Parque Natural de los Alcornocales in February
A WEEK ago, on the 7th of February, Tony and I ventured out to the feeding station for carrion birds on the outskirts of Cortes de la Frontera in Cadiz Province.
Although just 45 minutes away from our village, Montejaque, the climate seemed much more mild. There were hundreds of Griffons circling around the station, a few young ones waiting on tree tops, and a few feeding on remaining scraps of what appeared to be a dead horse. I was surprised by the large number of Crag Martins (Ptyonoprogne rupestris) whizzing about just above station; the insects attracted by the carrion had probably, in turn, attracted them. There was a large, shiny Common Raven picking on a scrap it had carried up to the dead tree just above the wooden hide. Lots of Mistle Thrushes were chasing insects around the carrion. Further down the track we saw a Green Woodpecker and a small, probably young, female Great Spotted Woodpecker.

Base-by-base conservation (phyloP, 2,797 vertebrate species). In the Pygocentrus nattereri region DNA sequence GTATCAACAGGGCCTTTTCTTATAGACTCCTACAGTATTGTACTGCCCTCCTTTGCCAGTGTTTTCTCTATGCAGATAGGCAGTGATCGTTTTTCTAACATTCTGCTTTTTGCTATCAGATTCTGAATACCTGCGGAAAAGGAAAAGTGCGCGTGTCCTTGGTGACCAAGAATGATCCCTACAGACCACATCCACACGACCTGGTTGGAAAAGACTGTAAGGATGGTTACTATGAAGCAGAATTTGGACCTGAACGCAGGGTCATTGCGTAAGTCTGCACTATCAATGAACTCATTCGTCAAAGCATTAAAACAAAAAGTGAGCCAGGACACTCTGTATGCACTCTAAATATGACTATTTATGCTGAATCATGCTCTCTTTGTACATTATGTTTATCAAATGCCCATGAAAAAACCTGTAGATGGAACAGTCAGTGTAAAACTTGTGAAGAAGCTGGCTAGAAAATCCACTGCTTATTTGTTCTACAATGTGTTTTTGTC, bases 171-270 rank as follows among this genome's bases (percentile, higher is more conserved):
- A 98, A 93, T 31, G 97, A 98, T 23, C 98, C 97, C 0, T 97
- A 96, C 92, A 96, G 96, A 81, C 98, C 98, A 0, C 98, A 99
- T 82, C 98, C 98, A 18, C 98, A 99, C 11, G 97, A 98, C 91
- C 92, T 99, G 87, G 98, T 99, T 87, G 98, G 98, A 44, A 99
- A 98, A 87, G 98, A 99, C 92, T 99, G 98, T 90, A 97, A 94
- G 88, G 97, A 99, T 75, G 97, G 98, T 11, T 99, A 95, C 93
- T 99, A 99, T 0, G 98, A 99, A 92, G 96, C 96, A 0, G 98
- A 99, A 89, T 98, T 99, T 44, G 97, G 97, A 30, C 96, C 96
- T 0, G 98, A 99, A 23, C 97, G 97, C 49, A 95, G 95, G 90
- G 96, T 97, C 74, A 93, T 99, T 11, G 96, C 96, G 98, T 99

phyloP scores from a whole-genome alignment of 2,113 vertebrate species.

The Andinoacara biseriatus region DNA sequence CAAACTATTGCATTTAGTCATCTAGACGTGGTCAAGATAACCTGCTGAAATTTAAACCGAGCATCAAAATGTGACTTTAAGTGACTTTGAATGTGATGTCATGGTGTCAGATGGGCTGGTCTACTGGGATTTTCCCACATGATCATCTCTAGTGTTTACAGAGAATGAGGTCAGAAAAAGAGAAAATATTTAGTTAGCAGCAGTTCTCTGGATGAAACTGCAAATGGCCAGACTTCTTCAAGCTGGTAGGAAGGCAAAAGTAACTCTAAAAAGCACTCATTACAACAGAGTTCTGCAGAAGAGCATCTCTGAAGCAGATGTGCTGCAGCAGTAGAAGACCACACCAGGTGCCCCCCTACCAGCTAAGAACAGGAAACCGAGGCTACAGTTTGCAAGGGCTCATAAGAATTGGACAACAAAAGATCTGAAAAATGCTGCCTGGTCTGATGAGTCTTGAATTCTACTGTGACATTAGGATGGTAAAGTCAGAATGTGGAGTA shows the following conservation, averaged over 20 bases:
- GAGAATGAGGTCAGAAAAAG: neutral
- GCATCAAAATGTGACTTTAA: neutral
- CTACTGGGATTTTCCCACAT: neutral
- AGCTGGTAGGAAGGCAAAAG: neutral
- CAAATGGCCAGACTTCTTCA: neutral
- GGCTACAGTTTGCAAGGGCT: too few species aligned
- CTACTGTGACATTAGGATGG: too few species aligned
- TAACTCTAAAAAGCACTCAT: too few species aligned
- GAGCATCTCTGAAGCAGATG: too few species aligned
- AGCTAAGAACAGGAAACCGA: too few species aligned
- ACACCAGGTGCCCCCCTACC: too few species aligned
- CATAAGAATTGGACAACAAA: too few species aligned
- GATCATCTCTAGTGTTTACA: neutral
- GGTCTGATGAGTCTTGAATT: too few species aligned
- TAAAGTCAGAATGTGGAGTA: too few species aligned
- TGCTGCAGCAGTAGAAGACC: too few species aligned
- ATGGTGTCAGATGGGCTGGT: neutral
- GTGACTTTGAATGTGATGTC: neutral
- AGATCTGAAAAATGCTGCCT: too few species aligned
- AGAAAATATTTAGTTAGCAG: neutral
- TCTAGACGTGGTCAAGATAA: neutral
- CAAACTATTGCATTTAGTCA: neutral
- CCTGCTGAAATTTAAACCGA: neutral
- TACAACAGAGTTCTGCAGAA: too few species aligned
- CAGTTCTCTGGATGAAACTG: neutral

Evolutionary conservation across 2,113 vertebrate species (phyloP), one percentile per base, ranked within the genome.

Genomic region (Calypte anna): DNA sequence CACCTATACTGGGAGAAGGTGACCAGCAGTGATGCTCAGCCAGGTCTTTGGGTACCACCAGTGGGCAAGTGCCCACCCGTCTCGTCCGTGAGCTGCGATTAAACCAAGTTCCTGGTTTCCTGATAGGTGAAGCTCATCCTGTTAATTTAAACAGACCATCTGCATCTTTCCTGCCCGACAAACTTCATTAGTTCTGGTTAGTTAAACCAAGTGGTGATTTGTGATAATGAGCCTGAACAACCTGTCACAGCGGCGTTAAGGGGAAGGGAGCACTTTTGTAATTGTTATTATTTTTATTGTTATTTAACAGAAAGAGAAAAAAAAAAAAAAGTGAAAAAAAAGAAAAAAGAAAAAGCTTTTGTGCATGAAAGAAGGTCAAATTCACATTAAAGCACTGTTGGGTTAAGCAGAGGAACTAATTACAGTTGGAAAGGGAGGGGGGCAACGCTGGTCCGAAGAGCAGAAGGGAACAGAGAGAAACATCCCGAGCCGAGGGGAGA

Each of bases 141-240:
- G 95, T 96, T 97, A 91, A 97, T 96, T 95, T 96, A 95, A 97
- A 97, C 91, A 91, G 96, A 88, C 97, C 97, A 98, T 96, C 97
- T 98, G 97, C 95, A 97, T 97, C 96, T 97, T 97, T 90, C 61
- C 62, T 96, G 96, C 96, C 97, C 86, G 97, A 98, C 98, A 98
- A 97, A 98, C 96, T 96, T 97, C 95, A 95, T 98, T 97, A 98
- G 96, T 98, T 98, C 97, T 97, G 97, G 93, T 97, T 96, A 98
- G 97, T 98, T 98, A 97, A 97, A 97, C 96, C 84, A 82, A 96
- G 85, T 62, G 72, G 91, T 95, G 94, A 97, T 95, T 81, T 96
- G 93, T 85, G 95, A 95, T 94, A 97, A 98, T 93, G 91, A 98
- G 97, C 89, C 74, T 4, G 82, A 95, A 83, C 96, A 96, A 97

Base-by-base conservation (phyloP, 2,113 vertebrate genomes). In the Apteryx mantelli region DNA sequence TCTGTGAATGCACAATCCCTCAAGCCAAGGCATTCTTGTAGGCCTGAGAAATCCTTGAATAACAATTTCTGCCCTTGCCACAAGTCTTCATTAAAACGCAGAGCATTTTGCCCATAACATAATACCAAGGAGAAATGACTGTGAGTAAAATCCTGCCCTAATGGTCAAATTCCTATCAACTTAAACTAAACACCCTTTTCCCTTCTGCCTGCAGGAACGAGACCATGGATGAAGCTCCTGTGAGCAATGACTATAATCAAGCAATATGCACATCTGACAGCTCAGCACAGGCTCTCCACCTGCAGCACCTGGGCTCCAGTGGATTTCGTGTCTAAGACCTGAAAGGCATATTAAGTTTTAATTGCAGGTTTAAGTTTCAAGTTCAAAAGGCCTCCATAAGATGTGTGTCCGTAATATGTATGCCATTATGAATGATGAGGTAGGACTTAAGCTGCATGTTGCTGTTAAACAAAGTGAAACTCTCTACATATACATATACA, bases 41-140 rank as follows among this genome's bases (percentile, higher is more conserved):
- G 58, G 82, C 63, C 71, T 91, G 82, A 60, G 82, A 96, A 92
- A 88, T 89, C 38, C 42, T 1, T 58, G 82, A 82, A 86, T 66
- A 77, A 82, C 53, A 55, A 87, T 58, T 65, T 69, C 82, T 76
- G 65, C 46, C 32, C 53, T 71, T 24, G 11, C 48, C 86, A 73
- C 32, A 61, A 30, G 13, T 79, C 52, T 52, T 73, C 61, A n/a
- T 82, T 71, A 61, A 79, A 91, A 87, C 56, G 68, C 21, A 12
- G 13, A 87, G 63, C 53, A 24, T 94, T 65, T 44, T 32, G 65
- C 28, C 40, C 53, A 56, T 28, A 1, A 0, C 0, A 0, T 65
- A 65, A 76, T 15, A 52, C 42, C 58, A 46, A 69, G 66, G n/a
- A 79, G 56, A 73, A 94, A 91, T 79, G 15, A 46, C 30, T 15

The great jungle of heather which surrounds the station and the paths below was in bloom, attracting bees and butterflies. A male Wall Brown settled on the path and a Scarce Swallowtail zoomed by without stopping. However, the relatively numerous Painted Ladies obliged and posed for a few photographs. A cold wind started blowing and the butterflies stayed put, other than a very aggressive male Small Copper which kept chasing me, and anyone else who happened to pass by, out of its small territory on the sandy path. This great heath is a home to the Dartford Warbler; several dived in and out of the vast sea of heather to have a look. A Violet Carpenter Bee hovered very close, allowing me to take several photos.